Horses help students with array of disabilities
The connection between humans and equines is clear to Donna Roland, founder and executive director of Open My World Therapeutic Riding Center in Leander. She taught special education in California for 27 years before moving to Texas in 2008 to care for horses, her lifelong passion.
"I moved here because I wanted a horse property, and it was cheaper here than in San Diego. But God had a different plan because I got bored after five or six weeks," she said. "I thought, 'OK, I have 30-plus years of horse experience and 27 years of special education work.' And it kind of seemed like a natural fit."
Open My World offers students with disabilities the opportunity to ride, groom and care for horses. The nonprofit works with riders—mostly ages 4–12 but also some teens and adults—who have physical, emotional and behavioral therapy needs.
Sessions are tailored to the rider's abilities and aim to improve skills and confidence. Students may brush the horse's mane and tail, affix the saddle and ride through a sensory trail featuring a variety of activities that exercise muscles and improve motor skills.
Roland said she has seen students' abilities improve dramatically through weekly therapy sessions. John, a 20-year-old student with autism, has learned to dress himself and wash his hair using skills from equine therapy sessions, Roland said.
"For some of the kids we work with, this may be the only time in the week they have empowerment and control, while they're sitting on a 1,000-pound horse," she said.
The nonprofit provides therapy for riders with a range of disabilities, including autism, cerebral palsy, Down syndrome, epilepsy, multiple sclerosis, visual impairments and emotional disorders.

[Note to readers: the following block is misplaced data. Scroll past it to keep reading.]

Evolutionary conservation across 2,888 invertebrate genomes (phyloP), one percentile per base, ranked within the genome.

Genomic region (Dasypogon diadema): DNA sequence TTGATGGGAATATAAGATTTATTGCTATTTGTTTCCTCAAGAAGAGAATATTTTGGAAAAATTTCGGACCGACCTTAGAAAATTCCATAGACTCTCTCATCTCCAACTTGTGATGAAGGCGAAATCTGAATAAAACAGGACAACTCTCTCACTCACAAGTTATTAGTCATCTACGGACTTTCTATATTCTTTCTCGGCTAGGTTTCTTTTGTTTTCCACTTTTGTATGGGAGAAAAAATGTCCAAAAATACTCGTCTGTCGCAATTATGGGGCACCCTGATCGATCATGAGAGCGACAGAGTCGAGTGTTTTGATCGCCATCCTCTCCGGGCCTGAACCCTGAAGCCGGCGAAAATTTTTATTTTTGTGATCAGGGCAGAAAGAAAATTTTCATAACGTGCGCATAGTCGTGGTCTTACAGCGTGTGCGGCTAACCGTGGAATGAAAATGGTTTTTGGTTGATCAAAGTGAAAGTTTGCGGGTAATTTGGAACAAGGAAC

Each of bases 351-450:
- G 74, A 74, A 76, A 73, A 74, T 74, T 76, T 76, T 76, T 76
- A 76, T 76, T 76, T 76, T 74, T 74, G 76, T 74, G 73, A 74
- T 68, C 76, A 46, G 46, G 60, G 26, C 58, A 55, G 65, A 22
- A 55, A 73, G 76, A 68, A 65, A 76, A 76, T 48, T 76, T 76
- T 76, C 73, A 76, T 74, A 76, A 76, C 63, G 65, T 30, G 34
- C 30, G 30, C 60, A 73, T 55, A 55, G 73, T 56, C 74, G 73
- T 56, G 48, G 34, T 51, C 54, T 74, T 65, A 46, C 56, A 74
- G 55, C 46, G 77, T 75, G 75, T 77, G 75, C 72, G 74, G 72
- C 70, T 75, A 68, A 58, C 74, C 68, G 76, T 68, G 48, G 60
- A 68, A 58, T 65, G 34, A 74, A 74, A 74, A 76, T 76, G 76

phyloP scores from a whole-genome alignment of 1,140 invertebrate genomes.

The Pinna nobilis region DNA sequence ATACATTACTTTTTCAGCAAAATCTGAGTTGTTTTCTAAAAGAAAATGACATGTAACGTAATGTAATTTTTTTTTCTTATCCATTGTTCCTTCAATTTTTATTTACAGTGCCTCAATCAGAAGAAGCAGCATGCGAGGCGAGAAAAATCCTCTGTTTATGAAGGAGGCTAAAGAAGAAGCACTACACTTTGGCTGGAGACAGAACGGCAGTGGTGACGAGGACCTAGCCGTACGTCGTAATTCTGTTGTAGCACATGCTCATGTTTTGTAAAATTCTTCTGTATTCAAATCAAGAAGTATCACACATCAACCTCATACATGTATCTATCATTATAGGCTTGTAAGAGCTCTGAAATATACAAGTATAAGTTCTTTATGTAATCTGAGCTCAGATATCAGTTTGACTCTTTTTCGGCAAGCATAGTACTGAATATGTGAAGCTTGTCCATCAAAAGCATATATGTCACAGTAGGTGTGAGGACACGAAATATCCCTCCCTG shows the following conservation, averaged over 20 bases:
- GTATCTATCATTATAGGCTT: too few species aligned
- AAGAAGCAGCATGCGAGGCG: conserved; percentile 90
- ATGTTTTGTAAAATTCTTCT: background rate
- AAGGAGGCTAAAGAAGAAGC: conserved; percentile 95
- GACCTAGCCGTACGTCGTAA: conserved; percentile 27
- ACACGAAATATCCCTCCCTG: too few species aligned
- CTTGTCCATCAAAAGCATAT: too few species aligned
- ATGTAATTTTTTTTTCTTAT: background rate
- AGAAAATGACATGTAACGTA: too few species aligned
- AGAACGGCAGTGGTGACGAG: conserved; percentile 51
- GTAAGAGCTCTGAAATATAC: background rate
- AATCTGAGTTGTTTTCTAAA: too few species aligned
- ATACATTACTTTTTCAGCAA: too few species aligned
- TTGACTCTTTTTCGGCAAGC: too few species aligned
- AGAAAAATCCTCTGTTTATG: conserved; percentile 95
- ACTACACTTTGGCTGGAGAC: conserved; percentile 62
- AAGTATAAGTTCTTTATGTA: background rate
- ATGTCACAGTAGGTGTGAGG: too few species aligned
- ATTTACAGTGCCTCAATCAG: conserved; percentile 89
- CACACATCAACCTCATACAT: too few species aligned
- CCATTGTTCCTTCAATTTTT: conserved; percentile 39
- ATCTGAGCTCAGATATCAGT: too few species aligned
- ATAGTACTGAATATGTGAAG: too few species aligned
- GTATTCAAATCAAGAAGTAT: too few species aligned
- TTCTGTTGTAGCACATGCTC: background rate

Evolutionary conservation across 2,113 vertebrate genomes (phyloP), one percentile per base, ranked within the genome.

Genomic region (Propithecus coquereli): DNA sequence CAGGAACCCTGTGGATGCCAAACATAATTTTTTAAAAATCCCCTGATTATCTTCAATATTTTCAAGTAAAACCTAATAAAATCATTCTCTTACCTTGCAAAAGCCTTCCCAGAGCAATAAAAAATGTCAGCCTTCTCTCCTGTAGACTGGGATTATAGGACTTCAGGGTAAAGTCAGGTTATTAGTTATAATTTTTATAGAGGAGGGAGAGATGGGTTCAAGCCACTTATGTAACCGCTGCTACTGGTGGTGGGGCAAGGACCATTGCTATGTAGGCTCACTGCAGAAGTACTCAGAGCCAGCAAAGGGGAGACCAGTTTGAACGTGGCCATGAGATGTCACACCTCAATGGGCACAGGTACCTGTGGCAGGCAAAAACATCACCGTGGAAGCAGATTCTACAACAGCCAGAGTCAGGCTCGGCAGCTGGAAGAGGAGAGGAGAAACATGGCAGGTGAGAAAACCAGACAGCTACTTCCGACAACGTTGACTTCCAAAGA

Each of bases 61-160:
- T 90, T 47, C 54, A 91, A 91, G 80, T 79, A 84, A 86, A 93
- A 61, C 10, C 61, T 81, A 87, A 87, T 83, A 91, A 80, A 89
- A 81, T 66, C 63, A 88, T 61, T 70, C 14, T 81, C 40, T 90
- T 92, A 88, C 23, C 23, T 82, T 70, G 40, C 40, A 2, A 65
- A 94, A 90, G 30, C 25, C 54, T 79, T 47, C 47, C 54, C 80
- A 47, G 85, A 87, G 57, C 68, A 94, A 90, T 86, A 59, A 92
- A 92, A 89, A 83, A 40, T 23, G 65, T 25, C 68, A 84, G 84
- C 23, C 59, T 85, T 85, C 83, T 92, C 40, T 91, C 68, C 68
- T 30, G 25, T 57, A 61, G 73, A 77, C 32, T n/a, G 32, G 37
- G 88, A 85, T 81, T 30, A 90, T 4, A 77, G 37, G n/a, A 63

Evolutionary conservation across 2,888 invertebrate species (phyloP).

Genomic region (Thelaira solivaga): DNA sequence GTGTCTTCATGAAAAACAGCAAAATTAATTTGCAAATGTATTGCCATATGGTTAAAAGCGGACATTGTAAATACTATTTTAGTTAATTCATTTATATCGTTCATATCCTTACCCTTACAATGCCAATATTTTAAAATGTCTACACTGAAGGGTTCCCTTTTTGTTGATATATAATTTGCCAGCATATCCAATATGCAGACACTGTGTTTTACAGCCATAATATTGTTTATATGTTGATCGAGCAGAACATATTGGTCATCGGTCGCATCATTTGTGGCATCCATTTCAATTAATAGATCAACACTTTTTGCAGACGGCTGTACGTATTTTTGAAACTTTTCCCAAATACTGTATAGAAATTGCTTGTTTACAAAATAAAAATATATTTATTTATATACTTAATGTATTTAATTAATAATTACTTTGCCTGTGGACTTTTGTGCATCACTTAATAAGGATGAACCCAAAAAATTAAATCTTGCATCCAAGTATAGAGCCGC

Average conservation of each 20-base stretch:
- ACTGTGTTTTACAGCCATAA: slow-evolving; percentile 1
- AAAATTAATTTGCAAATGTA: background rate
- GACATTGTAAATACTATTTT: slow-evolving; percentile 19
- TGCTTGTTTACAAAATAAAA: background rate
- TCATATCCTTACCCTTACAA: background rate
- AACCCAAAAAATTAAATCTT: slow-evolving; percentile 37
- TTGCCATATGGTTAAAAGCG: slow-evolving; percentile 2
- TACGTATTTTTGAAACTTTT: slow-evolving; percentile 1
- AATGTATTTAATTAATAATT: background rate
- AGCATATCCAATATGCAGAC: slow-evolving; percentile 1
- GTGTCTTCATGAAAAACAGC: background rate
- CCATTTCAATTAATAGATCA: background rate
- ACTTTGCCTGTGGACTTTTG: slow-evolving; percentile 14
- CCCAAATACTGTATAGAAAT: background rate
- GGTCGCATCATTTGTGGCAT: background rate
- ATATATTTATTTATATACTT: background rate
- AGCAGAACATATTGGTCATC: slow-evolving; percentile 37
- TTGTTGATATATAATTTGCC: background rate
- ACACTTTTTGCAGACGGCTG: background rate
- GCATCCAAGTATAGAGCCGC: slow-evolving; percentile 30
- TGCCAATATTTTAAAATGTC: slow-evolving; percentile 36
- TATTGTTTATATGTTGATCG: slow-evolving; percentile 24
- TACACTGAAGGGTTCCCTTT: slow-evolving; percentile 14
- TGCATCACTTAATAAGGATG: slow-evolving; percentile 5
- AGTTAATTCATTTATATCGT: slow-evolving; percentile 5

The 3-acre property is designed to welcome students into a natural learning environment that also includes a petting zoo, small koi pond and riding arena. Roland said some neighboring property owners allow Open My World students to ride in their pastures as well. The center is an approved Professional Association of Therapeutic Horsemanship facility staffed with two equine therapists, a behavioral therapist and one volunteer coordinator.
Leander Lock Up to fund a new roof for the riding arena
On July 9, several Leander community leaders plan to participate in a fundraiser to benefit Open My World Therapeutic Riding Center. The following people volunteered to be locked in the city jail until they can raise $500 to help fund a new roof over the riding arena:
- Chris Fielder, Leander mayor
- Jason Dishongh, Leander city councilman
- Bridget Brandt, Leander Chamber of Commerce president
- Greg Minton, Leander chief of police
- Bill Gardner, Leander fire chief
- Dana Burns, Leander ISD
- David Dennis, Dennis Steel Co.
- Michael Davenport, Glemco
- Jeff Johnson, Hill Country Bible Church
- Michael Holloway, HD Electric
- Troy Unger, Advanced Properties
- Derrick Chubbs, parent of student
Founder and Director Donna Roland said riders in 2012 lost two months of therapy time because of inclement weather and daytime scheduling conflicts. Building a roof over the arena will help eliminate this problem and increase the center's capacity for students by about 55 percent, she said.
The nonprofit aims to finish the roof by the end of the year at a total cost of $48,000. Roland said the nonprofit still needs items to add to gift baskets and more volunteers to be jailed. Open My World also needs year-round monetary donations, horse sponsorships and volunteers.
Open My World Therapeutic Riding Center, 1020 CR 270, Leander, 512-259-6665, www.openmyworld.org